I’ve always wanted to be a lawyer. Ever since I was a kid, I’d talk about my dream of being the first in my family to attend law school, while constantly imagining having the career of my dreams. Before I could apply to law school, of course, I had to complete my undergraduate degree, and I decided the University of Toronto was the best option for me. However, when I shared the news that I’d be attending UofT with friends and family, a countless number of people told me that it was a bad decision. “It’s impossible to get a high GPA at UofT,” they said, explaining to me that I’d be better off anywhere else if I wanted grades high enough to get into law school.
However, I’ve never really been one to say no to a challenge, and I enrolled in my first year of social sciences at the University of Toronto; to this day, I am incredibly glad I did. In my opinion, the negative reputation the school gets for fostering an extremely competitive academic atmosphere is not entirely justified, and I was able to end my first year with an almost perfect GPA. If you’re one of those students who are debating between several schools in fear that your grades will suffer by attending the University of Toronto, look no further for your comprehensive guide on how to maintain a high GPA at UofT, based on my experiences as a first-year student!
Choose Your Courses Very Carefully
As the kind of person who’s always loved school, I wanted to make sure I was making the most out of my first year. UofT is interesting in that you’re not really in a program during your first year; you’re in a stream. At the end of first year, you apply to your Program of Study (POSt) which will be your major/specialist/minors for your degree. Some programs may require intense applications which involve interviews, resumes, and essays (some limited enrolment programs), while others are open enrolment and available to anyone.
Most limited enrolment programs also require prerequisites, so before you start picking courses for your first year, familiarize yourself with the courses your desired program requires (if any). These are the courses you will have to take during your first year, and they’ll provide a little insight into what you’ll be studying in upper years. Prerequisites often have grade cut-offs, meaning that in order to be considered for the program you’re applying to, you have to achieve at least a certain grade in the course.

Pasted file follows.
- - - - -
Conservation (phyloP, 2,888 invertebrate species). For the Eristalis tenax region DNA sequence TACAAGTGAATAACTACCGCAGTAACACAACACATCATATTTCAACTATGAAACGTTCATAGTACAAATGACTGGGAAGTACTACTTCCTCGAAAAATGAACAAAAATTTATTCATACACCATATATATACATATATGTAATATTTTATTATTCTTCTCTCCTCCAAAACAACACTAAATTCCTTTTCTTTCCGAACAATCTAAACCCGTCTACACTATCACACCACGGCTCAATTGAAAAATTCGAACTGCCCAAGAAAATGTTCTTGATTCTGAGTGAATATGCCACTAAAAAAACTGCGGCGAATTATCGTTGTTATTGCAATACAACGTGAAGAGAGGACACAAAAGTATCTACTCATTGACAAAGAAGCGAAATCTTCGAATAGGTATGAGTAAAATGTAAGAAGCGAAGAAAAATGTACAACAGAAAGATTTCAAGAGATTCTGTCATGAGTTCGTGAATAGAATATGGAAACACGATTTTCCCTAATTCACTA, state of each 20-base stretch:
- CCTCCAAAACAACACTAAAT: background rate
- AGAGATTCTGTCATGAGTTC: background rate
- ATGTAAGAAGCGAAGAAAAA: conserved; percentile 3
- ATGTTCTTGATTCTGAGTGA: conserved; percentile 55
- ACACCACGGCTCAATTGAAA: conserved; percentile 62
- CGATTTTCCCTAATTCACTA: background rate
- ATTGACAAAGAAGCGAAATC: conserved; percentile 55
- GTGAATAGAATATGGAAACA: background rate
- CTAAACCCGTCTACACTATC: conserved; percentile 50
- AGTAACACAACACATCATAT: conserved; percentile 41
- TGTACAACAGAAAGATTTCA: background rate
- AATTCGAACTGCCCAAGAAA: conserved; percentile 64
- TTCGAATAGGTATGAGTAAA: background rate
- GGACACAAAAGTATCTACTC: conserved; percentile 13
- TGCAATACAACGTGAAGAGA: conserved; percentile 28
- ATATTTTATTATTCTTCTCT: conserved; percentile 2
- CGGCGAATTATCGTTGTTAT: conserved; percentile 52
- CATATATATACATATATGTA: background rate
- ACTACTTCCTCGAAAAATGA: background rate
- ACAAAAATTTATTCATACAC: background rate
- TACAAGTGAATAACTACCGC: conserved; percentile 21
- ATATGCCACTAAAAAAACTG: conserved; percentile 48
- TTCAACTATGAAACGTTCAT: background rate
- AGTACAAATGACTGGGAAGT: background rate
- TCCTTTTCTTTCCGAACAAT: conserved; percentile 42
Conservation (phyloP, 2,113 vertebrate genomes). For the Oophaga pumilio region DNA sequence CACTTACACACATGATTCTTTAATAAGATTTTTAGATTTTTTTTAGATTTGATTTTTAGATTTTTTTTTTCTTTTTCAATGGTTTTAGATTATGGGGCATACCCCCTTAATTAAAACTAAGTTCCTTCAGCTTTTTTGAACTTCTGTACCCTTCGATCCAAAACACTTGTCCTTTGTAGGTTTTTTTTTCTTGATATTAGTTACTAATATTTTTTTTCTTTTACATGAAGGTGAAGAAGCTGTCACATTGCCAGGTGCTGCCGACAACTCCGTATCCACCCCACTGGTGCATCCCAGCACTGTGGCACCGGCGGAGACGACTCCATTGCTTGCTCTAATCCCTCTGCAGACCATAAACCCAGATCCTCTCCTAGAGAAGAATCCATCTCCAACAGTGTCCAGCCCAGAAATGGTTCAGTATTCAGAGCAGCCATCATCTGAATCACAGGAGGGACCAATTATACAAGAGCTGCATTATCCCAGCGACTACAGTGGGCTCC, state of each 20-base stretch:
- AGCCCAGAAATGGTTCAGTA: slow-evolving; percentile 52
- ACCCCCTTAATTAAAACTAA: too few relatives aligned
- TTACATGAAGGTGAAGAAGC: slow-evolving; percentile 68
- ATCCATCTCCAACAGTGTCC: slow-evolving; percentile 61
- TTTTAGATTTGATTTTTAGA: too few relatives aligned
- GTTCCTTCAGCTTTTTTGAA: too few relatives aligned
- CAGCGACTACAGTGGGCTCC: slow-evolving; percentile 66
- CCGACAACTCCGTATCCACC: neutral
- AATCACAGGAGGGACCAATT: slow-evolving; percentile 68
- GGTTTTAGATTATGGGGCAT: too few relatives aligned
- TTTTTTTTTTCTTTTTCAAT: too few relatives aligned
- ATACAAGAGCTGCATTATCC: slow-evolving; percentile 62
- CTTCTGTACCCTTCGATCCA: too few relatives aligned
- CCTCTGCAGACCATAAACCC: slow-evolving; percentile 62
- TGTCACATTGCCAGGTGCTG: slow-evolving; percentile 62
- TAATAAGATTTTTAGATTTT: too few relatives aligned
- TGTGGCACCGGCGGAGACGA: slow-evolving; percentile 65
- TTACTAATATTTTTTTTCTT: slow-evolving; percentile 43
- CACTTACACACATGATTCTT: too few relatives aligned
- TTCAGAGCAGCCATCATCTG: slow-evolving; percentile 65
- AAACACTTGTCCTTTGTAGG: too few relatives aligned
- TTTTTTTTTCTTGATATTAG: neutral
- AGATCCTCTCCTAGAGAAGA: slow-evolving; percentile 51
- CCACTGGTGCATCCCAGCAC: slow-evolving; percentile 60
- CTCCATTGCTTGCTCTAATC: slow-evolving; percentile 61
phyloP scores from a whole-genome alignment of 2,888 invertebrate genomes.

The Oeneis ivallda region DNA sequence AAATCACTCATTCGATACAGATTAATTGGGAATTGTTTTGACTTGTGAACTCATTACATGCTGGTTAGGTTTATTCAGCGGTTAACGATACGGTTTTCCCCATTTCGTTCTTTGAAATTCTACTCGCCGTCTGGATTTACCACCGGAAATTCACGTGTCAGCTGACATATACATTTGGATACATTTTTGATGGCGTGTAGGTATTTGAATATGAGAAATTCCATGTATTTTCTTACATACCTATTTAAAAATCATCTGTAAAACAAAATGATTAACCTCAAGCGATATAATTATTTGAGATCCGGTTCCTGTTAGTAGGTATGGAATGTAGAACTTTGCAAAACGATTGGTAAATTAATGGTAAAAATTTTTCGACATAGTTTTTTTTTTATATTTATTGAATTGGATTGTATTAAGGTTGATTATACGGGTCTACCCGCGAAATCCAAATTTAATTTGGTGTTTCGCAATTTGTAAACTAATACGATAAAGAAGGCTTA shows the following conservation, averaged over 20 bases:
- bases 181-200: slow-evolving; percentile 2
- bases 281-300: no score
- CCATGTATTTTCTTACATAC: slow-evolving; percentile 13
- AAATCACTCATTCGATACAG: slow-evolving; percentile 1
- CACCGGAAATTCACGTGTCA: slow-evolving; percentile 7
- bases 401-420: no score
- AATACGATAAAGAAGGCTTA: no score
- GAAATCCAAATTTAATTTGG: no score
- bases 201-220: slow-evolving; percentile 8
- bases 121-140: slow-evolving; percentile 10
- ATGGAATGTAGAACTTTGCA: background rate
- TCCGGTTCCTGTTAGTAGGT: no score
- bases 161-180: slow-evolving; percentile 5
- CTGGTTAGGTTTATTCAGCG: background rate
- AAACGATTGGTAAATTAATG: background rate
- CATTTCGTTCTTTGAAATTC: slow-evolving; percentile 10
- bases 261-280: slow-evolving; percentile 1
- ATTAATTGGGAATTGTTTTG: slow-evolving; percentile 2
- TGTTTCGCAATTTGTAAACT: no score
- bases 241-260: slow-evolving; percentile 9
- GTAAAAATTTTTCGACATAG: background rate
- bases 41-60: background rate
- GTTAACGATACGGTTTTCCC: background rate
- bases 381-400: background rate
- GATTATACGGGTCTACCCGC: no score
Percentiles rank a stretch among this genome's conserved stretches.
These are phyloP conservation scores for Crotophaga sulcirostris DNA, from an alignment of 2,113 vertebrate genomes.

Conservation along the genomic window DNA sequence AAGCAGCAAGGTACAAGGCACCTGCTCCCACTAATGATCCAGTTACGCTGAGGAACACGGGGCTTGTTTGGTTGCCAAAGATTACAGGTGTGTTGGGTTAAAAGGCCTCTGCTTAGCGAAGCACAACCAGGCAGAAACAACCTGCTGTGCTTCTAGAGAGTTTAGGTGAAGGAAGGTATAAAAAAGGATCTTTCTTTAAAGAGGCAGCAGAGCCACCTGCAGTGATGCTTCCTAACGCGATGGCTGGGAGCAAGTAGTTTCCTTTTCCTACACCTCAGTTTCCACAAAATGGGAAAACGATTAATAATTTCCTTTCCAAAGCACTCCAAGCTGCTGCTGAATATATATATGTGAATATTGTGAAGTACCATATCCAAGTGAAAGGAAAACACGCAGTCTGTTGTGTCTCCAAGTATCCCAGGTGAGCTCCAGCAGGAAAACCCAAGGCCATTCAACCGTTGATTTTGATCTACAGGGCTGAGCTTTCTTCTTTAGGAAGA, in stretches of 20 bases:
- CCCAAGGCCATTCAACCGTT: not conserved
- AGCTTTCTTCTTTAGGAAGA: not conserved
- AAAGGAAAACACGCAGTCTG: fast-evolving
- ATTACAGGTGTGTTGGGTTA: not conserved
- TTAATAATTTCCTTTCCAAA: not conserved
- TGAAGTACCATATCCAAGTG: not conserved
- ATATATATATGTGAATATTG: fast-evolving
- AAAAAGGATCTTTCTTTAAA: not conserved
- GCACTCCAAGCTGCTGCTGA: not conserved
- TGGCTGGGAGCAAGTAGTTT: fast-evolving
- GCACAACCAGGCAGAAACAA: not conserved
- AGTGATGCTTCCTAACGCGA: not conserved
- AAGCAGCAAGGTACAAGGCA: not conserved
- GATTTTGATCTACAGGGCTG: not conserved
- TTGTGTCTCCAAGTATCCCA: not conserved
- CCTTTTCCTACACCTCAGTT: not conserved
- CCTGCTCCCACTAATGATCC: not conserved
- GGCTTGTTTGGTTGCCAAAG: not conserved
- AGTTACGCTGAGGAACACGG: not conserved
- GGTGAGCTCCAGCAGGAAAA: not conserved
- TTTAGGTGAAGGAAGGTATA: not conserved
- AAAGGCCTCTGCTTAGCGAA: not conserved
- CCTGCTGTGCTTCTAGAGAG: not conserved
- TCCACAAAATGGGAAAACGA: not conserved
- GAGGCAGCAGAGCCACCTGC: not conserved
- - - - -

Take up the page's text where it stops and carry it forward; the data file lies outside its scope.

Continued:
This is why it’s so important to choose your courses carefully, research the course outline, and conduct research on the professors teaching them before you enrol. Let me give you an example: to pursue an international relations major at UofT, you need to take a full year’s worth of economics courses in first year. You have the option between two types of introductory economics courses, however, one of the courses requires high school calculus and uses a ton of quantitative methods, while the other does not, and serves as a broader overview of economics. When researching my course options, I kept in mind that I’m not a fan of math, and chose the economics course without the math focus. Some classmates of mine who didn’t do as much research on the course options ended up taking the more mathematically inclined course and struggled greatly because math was not their strong suit! The moral of this story is not of course, to shy away from courses you may think are challenging, but to do your research on them so that you know what you’re getting yourself into and are aware of all your options!
A side note on courses: what’s easy for someone else will not always be easy for you. At UofT, you’ll hear a lot of chatter about bird courses, which are courses known for being easier to achieve good grades in. However, it is so important to note that easiness is subjective, especially at a huge university like UofT. My advice is to find the course formats and evaluation methods that work best for you. For example, if you’re good at tests, find old syllabi and see which courses predominantly use tests as their evaluation method. In contrast, if you’re more of a writer who doesn’t thrive in a test environment, courses that use essays as their main evaluation method may be better suited to your testing style. Additionally, if you don’t enjoy a course, you’re far less likely to want to do the work required of you; regardless of how difficult it is, the work will feel like a chore if you’re not interested in the subject matter. For these reasons, I strongly advise that everyone takes “bird courses” with a grain of salt, because you are a unique individual with unique learning and testing styles! There is no one size fits all for academic success at UofT, and each student will have to find what works best for them.
Take Advantage of the Countless Opportunities for First Years
One of the best opportunities for first years that I encourage everyone to take advantage of are first year foundation seminars! These seminars are capped at 25 students and are an incredible opportunity to make friends, establish personal connections with professors (which is very rare in first year), and discuss a topic you’re interested in with others who feel the same way. Because the class sizes are so small, exams are rarely used for these classes, and many find these seminars more personal, enjoyable, and easier to do well in than their regular classes which can have hundreds of students!